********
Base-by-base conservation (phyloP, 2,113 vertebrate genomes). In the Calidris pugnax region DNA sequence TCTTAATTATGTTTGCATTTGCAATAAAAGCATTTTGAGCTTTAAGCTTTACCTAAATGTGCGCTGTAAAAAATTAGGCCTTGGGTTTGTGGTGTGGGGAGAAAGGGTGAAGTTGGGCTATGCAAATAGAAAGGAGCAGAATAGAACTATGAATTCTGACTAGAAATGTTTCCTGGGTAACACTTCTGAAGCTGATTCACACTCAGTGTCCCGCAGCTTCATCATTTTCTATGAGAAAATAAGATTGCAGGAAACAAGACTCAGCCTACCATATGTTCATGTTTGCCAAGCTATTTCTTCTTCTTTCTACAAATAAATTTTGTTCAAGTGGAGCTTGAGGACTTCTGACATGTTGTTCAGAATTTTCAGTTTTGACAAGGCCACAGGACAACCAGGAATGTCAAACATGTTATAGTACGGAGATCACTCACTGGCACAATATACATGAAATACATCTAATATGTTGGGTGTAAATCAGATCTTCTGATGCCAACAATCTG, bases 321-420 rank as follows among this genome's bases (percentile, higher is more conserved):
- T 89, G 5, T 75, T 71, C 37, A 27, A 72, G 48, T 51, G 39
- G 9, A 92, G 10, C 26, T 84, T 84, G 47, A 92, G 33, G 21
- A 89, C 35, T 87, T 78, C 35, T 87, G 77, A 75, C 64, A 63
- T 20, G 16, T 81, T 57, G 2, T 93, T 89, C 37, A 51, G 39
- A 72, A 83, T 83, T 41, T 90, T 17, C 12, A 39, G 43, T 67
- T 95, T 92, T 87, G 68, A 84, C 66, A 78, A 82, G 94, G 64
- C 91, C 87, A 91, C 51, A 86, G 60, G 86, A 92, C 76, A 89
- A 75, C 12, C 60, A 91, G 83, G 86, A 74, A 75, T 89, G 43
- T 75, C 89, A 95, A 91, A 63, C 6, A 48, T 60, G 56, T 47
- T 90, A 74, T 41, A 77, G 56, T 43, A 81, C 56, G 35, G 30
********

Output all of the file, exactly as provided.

Base-by-base conservation (phyloP, 2,113 vertebrate genomes). In the Calidris pugnax region DNA sequence TCTTAATTATGTTTGCATTTGCAATAAAAGCATTTTGAGCTTTAAGCTTTACCTAAATGTGCGCTGTAAAAAATTAGGCCTTGGGTTTGTGGTGTGGGGAGAAAGGGTGAAGTTGGGCTATGCAAATAGAAAGGAGCAGAATAGAACTATGAATTCTGACTAGAAATGTTTCCTGGGTAACACTTCTGAAGCTGATTCACACTCAGTGTCCCGCAGCTTCATCATTTTCTATGAGAAAATAAGATTGCAGGAAACAAGACTCAGCCTACCATATGTTCATGTTTGCCAAGCTATTTCTTCTTCTTTCTACAAATAAATTTTGTTCAAGTGGAGCTTGAGGACTTCTGACATGTTGTTCAGAATTTTCAGTTTTGACAAGGCCACAGGACAACCAGGAATGTCAAACATGTTATAGTACGGAGATCACTCACTGGCACAATATACATGAAATACATCTAATATGTTGGGTGTAAATCAGATCTTCTGATGCCAACAATCTG, bases 321-420 rank as follows among this genome's bases (percentile, higher is more conserved):
- T 89, G 5, T 75, T 71, C 37, A 27, A 72, G 48, T 51, G 39
- G 9, A 92, G 10, C 26, T 84, T 84, G 47, A 92, G 33, G 21
- A 89, C 35, T 87, T 78, C 35, T 87, G 77, A 75, C 64, A 63
- T 20, G 16, T 81, T 57, G 2, T 93, T 89, C 37, A 51, G 39
- A 72, A 83, T 83, T 41, T 90, T 17, C 12, A 39, G 43, T 67
- T 95, T 92, T 87, G 68, A 84, C 66, A 78, A 82, G 94, G 64
- C 91, C 87, A 91, C 51, A 86, G 60, G 86, A 92, C 76, A 89
- A 75, C 12, C 60, A 91, G 83, G 86, A 74, A 75, T 89, G 43
- T 75, C 89, A 95, A 91, A 63, C 6, A 48, T 60, G 56, T 47
- T 90, A 74, T 41, A 77, G 56, T 43, A 81, C 56, G 35, G 30